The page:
HOW NOT TO GET HIT: The Art of Fighting Without Fighting | Staying Safe in a Violent World
When it comes to self-defense books, there are generally two approaches. Books that try and teach you physical skills through descriptions, photographs and books that teach awareness and avoidance tactics.
Despite being an instructor in a style of Jiu-jitsu that is primarily self-defense and law enforcement oriented, I prescribe to the awareness and avoidance school of thought when it comes to self-defense. My views on this topic mirror Lori O’Connell Sensei’s, and anyone who has attended her self-defense for busy women classes, or been taught by us at a corporate seminar can attest to the fact we spend more time on these concepts than the physical skills.
90% of self-defense, in my opinion, is awareness, avoidance and safe practices. Violence should always be the last resort, and when violence is used, it’s for the purposes of creating an opportunity to escape.
That’s how I would quickly sum up any of the seminars in self-defense that O’Connell Sensei puts on, and it’s also how I would quickly sum up this book.
Author Nathaniel Cooke looks into the physchology of an attack, the different types of attackers people face and the how to use this knowledge to keep you safe. Backed up with just enough statistics to make it a good book to go with coffee, Cooke’s amusing and sometimes corny explanation of the predator/prey mentality is a must read for anyone new to the concept.
The section I enjoyed the most is probably the least useful for a normal member of the public. Cooke interviewed several professionals for whom use of force is part of the job. While I found the stories interesting, and picked up a few tidbits from the security professional interviewed, the big lesson to be derived from this series of interviews is that those who may need to use violence have many more tools at their disposal than regular members of the public, and that violence should be avoided at all costs. It’s an important lesson to learn, but didn’t require a chapter and 30 pages to be made. In Cooke’s defense however, had it not been for that section piquing my interest in the first place, I would never have read the rest of the book. And his point about avoiding violence at all costs is more forcefully driven home by including the professionals’ viewpoint.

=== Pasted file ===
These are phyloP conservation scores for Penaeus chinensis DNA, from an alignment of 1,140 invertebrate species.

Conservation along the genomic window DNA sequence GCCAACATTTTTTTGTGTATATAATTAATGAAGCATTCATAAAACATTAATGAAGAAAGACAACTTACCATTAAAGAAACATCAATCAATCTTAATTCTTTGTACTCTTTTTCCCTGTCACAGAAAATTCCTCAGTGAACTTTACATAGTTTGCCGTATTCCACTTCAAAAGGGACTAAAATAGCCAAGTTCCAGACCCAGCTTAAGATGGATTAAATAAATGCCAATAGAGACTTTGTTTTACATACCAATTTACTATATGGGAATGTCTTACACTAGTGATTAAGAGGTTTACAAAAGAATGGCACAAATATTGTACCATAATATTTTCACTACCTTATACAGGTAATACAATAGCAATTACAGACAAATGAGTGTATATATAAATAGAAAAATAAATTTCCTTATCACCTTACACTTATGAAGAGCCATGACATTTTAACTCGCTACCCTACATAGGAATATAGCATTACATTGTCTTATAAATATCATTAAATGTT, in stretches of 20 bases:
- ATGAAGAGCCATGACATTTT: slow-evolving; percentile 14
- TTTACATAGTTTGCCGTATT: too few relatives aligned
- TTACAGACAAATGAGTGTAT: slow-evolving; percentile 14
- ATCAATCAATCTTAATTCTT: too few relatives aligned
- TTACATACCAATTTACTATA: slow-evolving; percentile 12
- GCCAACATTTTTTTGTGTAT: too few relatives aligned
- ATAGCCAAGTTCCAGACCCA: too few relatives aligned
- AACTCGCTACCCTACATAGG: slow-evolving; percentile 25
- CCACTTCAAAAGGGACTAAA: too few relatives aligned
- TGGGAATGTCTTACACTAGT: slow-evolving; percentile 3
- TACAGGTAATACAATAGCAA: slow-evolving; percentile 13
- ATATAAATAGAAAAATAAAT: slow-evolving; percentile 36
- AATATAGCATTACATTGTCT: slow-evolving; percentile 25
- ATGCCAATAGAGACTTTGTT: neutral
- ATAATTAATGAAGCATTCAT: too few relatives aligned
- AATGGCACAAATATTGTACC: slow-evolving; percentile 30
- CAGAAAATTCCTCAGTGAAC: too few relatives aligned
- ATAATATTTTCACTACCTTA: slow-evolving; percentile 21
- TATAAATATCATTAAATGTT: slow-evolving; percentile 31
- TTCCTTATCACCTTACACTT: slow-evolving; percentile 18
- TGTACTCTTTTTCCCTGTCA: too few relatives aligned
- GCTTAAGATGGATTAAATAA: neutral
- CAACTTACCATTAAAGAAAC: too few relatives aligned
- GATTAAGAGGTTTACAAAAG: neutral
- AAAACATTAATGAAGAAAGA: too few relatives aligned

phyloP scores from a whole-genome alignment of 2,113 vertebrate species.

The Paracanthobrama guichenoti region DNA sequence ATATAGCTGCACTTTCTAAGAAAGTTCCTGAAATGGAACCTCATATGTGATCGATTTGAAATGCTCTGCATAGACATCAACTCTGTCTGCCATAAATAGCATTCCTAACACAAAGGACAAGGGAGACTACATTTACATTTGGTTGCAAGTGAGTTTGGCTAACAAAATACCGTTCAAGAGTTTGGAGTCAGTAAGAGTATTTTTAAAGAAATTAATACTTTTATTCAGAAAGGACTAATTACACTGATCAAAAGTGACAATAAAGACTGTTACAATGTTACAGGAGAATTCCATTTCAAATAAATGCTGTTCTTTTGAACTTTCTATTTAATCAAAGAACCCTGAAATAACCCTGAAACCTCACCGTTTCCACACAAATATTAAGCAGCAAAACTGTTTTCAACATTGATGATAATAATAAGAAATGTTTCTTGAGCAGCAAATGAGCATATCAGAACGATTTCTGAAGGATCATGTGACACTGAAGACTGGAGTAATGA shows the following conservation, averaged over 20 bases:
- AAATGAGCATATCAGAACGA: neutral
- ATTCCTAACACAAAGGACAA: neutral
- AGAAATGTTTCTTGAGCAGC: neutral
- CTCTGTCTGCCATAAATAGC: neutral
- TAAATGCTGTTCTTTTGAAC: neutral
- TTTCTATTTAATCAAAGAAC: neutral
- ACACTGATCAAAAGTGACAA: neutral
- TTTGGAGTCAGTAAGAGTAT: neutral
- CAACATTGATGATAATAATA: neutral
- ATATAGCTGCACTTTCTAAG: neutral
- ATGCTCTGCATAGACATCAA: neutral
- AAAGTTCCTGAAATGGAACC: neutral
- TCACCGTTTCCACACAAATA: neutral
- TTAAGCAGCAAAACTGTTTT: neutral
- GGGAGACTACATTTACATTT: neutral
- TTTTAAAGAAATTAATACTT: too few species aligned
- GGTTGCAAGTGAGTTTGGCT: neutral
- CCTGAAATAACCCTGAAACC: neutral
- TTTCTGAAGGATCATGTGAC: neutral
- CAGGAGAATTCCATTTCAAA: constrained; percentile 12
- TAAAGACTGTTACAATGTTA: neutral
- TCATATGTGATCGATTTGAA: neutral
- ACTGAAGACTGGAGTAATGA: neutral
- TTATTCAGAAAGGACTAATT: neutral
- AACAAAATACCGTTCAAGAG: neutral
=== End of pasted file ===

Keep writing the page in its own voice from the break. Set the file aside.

The book does have some weak spots, and Cooke makes a few statements that I would disagree with. Never making eye contact is certainly one of them. That’s one of those contextual things where I feel a blanket statement is grossly misleading, especially in the case of women. Cooke doesn’t ignore women in the book, and definitely spends some time talking about violence against women in the statistics section; but he doesn’t spend much time addressing how their approach to self-defense should be modified.
The author spends a chapter going through principles of self-defense, deftly explaining simple technqiues with the goal of creating opportunities to escape. He also stresses the need to actually train to get them.
At the end of the day, I liked this book. Like all books there are weaknesses, and as I said, points I disagree with, especially with his use of an overly long title.
But for men who don’t generally feel like they need to attend a self-defense course, this is a great book. For people entering the security profession for the first time, this is a good resource for better understanding the psychology of an attack, and dealing with intoxicated individuals, and I’ll be recommending it to those new to the profession.
For women, there is some pertinent information that can be helpful, but I would recommend reading more women specific defense literature, or better yet, (shameless plug alert) for women in the Vancouver area to attend our Self-Defense for Busy Women class.